When you come for your first lesson, or a demo flight it is important to have an idea of what to expect. Of course that depends a lot on which aircraft you are wanting to fly in and what the weather conditions are. In either case, it is important to wear comfortable clothes that are flexible, especially if flying in the Taylorcraft. Climbing in and out of the Taylorcraft for the first time can be a bit awkward, but becomes easy with a little practice. Shoes should be soft and flexible such as tennis shoes or something similar. Shoes with heels and bulky boots do not work well in airplanes. You should dress according to the temperature and which aircraft you will be flying. Below is some helpful hints for both new pilots and transitioning pilots. If some of it is confusing to you, don’t worry, we will explain it all when you are here. Everyone’s frame of reference is different based on their experience.
1938 Taylorcraft BC-65:
The Taylorcraft is a true classic aircraft from the golden days of Aviation. Produced in both the prewar period and the post war industrial boom along with so many other light aircraft, it is an iconic symbol of simpler times. Our Taylorcraft is a prewar model, originally a BF-50 with a Franklin engine. In 1974 it was converted to a BC-65 with a more reliable Continental A65. She is an honest and simple aircraft to fly with no bad habits. Cruising at about 90 mph on 4 gallons per hour, it is also a very economical aircraft to fly. With a semi symmetrical airfoil with a large span and no flaps, it likes to fly! Even with the little 65 hp continental, it will take off in a few hundred feet and climb nicely even when heavy, and it will float a long way down the runway if you come in too fast.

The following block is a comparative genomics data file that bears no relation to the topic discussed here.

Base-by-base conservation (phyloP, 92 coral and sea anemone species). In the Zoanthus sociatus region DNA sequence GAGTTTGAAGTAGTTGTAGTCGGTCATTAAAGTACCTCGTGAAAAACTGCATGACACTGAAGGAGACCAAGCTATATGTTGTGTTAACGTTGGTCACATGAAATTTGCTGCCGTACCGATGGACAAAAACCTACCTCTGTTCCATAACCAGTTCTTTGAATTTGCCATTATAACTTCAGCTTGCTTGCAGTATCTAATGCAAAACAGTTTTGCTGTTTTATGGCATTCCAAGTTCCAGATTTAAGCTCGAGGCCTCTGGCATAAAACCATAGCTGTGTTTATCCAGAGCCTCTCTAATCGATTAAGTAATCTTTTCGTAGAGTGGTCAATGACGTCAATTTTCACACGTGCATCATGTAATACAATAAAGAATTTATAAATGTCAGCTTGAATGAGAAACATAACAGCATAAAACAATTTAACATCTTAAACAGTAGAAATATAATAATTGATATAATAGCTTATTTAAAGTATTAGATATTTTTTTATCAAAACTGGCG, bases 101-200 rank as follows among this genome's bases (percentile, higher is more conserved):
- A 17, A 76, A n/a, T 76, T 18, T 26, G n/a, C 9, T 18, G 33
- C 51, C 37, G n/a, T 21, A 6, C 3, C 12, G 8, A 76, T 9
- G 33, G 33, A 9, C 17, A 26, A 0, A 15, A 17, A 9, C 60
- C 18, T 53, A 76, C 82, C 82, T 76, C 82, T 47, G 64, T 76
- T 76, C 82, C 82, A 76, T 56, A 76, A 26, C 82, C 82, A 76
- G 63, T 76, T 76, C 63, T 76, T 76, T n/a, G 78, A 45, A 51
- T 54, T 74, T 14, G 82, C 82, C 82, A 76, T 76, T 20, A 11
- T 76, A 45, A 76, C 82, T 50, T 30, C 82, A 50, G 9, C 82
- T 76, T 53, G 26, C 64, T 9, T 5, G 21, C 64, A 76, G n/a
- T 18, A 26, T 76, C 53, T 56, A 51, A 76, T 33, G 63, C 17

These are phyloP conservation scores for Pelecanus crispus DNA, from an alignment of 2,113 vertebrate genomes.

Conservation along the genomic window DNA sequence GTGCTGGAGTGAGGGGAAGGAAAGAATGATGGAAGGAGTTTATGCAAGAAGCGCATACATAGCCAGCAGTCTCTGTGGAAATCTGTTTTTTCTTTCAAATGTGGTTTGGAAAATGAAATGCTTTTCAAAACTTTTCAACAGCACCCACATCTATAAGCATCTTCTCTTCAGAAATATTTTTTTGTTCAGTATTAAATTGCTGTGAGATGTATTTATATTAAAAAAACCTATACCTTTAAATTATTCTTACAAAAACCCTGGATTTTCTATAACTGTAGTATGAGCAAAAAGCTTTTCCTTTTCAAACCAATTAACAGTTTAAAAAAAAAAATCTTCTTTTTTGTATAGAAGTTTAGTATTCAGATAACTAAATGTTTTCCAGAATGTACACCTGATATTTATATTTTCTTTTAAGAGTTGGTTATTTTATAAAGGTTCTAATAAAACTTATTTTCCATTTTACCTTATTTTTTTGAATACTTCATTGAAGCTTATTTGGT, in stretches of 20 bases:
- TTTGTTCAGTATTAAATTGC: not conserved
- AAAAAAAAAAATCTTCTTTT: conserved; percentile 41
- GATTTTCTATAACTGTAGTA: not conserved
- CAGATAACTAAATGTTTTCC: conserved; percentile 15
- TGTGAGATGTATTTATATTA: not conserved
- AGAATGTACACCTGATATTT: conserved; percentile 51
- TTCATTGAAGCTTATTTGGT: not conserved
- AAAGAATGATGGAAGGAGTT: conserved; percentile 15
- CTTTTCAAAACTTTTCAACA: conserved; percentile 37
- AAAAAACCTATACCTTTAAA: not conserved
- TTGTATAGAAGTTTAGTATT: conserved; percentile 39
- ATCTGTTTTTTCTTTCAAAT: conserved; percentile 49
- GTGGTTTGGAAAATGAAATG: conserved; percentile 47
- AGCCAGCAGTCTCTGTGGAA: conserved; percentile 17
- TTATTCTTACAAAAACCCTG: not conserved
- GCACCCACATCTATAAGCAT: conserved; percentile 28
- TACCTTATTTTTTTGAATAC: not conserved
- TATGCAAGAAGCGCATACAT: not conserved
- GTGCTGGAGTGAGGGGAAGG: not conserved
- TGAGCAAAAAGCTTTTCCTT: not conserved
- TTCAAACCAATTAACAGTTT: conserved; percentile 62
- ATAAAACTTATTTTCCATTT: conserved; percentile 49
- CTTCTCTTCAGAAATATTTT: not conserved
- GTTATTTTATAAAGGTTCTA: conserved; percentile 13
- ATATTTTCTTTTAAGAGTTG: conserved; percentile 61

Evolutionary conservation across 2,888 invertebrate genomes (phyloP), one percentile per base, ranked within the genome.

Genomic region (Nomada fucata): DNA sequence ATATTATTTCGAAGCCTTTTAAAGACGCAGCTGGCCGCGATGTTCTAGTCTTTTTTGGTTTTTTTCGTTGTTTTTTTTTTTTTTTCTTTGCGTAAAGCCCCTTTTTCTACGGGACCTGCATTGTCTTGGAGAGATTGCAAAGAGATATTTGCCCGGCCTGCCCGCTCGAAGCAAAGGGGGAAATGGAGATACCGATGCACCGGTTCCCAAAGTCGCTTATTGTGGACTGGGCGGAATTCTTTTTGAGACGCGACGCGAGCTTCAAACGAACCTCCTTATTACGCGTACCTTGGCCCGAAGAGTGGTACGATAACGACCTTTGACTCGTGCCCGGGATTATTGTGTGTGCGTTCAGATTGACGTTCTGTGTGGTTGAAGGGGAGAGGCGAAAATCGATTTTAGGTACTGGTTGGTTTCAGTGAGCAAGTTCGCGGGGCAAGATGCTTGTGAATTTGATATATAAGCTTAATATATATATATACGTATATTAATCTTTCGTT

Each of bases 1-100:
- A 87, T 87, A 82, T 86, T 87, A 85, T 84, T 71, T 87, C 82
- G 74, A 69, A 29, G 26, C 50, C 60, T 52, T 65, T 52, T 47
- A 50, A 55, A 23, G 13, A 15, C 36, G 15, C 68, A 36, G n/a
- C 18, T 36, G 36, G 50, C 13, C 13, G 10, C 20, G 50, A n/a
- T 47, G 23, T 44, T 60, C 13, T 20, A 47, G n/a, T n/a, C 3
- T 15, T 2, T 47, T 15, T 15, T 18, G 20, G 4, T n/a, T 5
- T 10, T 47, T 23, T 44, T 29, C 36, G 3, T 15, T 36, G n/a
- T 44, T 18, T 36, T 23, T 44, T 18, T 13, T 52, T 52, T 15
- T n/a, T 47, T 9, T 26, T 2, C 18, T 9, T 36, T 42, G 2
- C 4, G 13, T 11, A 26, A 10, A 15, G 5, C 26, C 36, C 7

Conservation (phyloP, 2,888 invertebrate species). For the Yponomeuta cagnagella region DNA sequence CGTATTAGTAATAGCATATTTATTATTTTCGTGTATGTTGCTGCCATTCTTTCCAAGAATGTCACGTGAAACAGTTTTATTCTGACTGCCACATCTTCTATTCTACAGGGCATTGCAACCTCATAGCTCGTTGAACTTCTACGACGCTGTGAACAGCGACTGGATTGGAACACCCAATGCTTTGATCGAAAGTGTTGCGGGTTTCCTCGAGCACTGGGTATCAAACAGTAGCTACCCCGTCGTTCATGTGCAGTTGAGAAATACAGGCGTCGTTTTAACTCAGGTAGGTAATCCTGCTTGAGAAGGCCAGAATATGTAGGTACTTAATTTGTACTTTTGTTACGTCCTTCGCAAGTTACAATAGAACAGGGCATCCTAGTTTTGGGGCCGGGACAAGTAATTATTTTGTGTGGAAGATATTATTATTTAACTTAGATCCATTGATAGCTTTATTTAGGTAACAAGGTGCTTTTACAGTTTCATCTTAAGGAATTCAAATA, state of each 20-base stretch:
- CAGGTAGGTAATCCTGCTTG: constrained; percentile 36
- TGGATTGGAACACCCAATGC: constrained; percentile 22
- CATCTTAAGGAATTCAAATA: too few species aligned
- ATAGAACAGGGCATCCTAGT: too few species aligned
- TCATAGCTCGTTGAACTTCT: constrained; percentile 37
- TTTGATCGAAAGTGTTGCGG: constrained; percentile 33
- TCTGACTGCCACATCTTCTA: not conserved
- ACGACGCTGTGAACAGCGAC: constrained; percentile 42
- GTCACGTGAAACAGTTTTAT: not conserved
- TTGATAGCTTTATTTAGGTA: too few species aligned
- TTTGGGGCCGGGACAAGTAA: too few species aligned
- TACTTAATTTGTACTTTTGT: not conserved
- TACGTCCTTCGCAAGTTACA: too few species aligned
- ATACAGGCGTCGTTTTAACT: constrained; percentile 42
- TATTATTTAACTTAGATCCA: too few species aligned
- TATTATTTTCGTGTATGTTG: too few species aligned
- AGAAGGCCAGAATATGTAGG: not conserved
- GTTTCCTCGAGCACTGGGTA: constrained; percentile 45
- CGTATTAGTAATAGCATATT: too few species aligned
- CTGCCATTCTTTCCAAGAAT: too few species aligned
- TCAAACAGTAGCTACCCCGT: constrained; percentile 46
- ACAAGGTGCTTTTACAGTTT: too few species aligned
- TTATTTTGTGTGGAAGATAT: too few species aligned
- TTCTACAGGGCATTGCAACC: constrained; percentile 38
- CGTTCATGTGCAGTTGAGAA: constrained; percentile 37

Many people today seem to be afraid of tailwheel airplanes, but there is nothing to worry about. They are superior to tricycle gear airplanes in many ways and are simply an additional skill to be mastered, which adds to the fun. And like they say, you just can’t swagger away from a tricycle gear airplane! One thing you will soon discover when climbing into the Taylorcraft, is that apparently people were smaller in 1946. It is not as roomy as some of the modern LSA aircraft, but will accommodate people up to around 250 lbs. or a little over, and even up to 6’4 or so. Once inside, it’s comfortable but cozy. This aircraft is not equipped with an electrical system, which means it must be started by hand propping. We will train you to do that if you are going to solo in this aircraft or would otherwise like to learn. It is a simple procedure that seems to frighten people, but is safe and routine if done properly.
We do fly the Taylorcraft year round as it does have cabin heat, but it’s not particularly warm on a cold day, so dress warm if you are flying in cold weather. The Taylorcraft is an amazingly fun airplane to fly, and if you are looking for an inexpensive, two-seat Sport Pilot airplane, they can commonly be found in nice condition for under $20,000.